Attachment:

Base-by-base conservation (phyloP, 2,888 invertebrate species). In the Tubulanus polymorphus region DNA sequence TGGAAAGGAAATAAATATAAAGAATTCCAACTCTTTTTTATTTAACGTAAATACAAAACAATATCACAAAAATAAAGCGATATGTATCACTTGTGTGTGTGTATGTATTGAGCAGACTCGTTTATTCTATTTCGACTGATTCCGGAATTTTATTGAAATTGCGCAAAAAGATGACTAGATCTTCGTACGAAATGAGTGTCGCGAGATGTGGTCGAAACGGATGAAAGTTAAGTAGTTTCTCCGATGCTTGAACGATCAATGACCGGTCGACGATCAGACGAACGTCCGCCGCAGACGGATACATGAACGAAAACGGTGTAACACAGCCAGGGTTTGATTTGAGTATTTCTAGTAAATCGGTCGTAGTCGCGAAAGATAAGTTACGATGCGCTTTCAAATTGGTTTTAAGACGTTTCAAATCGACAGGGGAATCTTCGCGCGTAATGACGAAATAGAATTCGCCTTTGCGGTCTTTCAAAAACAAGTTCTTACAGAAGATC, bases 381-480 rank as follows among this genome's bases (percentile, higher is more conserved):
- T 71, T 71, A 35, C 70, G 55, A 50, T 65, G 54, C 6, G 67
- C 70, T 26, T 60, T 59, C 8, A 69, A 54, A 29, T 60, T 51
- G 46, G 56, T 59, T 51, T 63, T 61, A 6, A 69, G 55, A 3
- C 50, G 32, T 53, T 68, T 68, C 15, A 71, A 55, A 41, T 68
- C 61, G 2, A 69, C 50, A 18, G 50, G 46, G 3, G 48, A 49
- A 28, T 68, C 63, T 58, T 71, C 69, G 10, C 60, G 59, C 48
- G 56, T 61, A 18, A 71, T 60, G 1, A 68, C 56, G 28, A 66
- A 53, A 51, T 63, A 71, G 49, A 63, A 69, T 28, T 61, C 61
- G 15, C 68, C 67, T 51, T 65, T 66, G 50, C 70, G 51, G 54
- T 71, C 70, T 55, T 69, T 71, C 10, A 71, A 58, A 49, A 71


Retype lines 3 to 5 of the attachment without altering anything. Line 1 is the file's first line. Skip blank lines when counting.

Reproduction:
- C 70, T 26, T 60, T 59, C 8, A 69, A 54, A 29, T 60, T 51
- G 46, G 56, T 59, T 51, T 63, T 61, A 6, A 69, G 55, A 3
- C 50, G 32, T 53, T 68, T 68, C 15, A 71, A 55, A 41, T 68